“I am absolutely convinced that Grady’s Department of Advertising and Public Relations is one of the best in the nation,” Sanders said. “Grady has not only taught me to be hungry for learnings inside of the classroom but has pushed me to explore the industry outside of the classroom.”

This is seen in a commitment by Sanders to promote diversity and multiculturalism. In addition to this honor, Sanders has attended numerous industry conferences such as the Publicis Multicultural Talent Pipeline and UGA’s AdPR Academy: Advancing Diversity at Moxie. This opportunity was an “experience of a lifetime” as the AdPR Academy taught Sanders how to start her career as a young professional and how to differentiate herself from others.

“Being nominated by the AAF as a Most Promising Multicultural Student was such a huge accomplishment for me,” Sanders concluded. “When I received the email that I had been admitted into the 2018 class, I was absolutely elated. I felt that my three years of hard work and long nights had finally proved to be worth it.”

Gossett selected as MAIP Fellow

Erin Gossett (AB ’18), a recently-graduated advertising major, has been selected as the Fellow for the 2018 Multicultural Advertising Intern Program (MAIP), hosted by the American Association of Advertising Agencies (4A’s).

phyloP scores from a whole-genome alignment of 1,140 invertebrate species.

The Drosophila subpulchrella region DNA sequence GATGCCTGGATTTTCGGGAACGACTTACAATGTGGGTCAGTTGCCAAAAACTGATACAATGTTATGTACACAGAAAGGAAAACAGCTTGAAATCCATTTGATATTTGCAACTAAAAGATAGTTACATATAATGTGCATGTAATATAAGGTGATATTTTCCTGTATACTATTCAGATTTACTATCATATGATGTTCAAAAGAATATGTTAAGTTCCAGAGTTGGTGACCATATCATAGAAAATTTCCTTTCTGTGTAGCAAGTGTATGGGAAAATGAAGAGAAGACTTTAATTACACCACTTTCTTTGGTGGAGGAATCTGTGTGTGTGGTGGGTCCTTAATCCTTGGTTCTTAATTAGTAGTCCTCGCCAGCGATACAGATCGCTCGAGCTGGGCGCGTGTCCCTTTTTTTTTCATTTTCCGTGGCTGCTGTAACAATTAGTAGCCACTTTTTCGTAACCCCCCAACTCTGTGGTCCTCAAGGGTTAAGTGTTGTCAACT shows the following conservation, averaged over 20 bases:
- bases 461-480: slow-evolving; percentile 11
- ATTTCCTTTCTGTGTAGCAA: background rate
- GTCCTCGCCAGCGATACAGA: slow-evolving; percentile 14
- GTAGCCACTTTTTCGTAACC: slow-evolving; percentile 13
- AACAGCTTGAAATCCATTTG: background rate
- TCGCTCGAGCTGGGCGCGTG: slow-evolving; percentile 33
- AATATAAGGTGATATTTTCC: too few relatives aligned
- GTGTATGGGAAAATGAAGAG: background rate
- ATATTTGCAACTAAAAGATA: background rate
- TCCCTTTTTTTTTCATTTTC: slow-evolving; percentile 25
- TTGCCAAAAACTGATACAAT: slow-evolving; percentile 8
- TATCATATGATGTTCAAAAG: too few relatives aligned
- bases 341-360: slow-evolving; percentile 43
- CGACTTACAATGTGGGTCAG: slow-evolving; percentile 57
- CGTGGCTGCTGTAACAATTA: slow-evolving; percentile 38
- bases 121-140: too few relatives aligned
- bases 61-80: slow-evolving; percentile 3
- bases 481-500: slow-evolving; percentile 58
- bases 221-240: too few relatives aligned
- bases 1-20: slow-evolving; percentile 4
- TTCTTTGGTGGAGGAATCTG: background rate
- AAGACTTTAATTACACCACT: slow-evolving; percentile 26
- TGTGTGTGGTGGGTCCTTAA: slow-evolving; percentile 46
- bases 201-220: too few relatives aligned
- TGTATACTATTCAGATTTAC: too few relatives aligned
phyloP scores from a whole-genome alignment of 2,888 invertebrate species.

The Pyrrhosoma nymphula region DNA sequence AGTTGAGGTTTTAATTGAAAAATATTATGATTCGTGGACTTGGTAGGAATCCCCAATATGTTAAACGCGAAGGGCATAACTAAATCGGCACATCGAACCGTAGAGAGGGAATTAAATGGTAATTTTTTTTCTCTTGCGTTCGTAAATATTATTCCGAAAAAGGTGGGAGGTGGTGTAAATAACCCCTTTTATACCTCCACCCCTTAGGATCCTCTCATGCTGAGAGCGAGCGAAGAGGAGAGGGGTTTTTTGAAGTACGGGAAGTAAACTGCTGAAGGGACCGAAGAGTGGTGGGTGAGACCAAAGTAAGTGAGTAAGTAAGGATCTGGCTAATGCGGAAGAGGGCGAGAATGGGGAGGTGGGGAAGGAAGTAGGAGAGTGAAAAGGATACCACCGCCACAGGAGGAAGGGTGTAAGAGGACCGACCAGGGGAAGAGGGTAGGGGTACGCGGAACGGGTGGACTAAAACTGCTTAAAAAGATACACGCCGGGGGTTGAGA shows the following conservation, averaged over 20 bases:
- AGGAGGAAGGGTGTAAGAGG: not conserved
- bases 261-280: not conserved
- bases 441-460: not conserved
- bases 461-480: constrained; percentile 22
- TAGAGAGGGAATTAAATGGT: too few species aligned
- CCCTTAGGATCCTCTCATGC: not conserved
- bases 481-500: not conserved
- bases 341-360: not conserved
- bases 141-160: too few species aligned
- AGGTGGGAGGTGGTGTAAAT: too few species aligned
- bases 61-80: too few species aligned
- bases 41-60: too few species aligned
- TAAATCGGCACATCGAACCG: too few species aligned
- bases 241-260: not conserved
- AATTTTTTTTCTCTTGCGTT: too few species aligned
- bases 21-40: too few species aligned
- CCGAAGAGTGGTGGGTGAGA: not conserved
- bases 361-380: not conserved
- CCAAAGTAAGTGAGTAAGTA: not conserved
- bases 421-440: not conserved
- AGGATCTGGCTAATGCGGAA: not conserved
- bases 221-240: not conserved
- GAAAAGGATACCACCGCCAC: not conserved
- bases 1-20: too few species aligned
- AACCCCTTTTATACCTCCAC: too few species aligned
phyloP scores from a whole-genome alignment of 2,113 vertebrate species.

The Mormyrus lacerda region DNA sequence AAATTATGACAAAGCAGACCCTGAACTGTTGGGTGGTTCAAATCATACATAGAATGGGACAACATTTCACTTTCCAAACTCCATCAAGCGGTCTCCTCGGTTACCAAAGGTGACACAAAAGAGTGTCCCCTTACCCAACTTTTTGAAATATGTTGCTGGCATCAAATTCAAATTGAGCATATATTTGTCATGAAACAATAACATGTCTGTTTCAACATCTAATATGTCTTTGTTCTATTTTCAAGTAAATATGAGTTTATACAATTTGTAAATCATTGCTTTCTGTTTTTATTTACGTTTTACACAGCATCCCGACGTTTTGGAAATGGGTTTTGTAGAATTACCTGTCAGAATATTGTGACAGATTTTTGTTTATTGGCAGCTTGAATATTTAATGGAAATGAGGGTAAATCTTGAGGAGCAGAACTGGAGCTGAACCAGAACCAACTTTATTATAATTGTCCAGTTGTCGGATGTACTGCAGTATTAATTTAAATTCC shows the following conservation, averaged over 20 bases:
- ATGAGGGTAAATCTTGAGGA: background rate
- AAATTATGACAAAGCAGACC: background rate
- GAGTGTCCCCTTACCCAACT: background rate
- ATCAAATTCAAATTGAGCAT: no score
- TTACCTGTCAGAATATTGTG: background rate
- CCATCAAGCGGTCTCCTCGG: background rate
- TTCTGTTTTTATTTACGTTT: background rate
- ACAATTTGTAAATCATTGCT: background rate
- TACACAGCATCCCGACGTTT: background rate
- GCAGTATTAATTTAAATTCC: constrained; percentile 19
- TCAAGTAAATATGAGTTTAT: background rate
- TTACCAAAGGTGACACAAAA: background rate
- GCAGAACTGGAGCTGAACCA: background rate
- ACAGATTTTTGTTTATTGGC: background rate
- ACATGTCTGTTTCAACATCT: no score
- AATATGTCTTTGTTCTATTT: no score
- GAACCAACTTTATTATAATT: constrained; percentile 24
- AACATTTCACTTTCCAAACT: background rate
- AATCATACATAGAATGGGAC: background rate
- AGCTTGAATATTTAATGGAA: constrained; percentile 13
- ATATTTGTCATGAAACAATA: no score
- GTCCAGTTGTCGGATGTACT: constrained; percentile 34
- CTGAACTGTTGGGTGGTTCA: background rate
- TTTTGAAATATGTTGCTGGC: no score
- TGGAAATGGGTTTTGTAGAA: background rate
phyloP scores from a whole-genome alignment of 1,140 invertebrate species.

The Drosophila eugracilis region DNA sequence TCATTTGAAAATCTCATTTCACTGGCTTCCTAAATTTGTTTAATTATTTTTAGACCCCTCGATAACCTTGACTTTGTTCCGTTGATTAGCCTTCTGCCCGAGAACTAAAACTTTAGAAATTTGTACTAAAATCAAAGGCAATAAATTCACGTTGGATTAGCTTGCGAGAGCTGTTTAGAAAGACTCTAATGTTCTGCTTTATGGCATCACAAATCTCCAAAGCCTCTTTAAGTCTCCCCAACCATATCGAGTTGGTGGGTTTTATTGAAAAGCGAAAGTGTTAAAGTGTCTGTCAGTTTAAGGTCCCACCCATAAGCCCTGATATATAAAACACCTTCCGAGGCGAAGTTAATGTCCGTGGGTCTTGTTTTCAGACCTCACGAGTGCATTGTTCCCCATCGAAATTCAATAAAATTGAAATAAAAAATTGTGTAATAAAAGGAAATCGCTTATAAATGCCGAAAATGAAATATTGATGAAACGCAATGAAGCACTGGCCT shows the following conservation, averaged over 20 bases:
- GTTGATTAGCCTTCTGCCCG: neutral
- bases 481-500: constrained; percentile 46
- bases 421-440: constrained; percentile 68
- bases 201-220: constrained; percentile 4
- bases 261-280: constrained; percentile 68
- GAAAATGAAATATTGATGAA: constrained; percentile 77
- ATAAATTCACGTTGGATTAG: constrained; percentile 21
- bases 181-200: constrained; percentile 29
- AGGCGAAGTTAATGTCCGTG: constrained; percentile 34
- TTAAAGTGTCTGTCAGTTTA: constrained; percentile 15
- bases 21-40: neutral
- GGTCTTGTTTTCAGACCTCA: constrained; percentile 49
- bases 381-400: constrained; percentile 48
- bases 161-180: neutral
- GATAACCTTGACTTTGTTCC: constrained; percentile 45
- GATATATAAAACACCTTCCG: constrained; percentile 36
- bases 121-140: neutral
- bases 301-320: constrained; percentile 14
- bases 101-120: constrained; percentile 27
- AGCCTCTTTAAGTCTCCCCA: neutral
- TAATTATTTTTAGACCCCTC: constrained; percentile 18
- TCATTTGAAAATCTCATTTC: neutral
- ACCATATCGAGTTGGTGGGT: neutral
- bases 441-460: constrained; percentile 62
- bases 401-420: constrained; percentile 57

“This is a great program offered by 4As and our advertising students have been very successful as MAIP Fellows,” said Bryan Reber, head of the Grady College Department of Advertising and Public Relations. “Erin follows a long line of Grady advertising students in this program, and I know she’ll represent our department well.”

MAIP is an intern program designed to promote and develop diverse talent within the advertising industry. More than 100 agencies are participating in the professional growth and development of these highly skilled and motivated students from across the country this summer.

The program began with a 12-week webinar series to give the fellows an in-depth look into the advertising industry. The second part of the program involves an immersive work experience within a host agency. For nine weeks, Gossett is working alongside industry professionals and learning the inner workings of her chosen disciplines.

While working on the 12-week webinar series, Gossett found the most informative webinar to be “The Art of Storytelling.” In addition to the 12-week webinar series, MAIP Fellows are required to take a coding Khan Academy course and create a personal website.

Gossett is currently interning at Droga5 in New York City.

“I’m excited to work with movers and shifters of the advertising agency that will help me grow to become a mover and shaker as well,” Gossett said.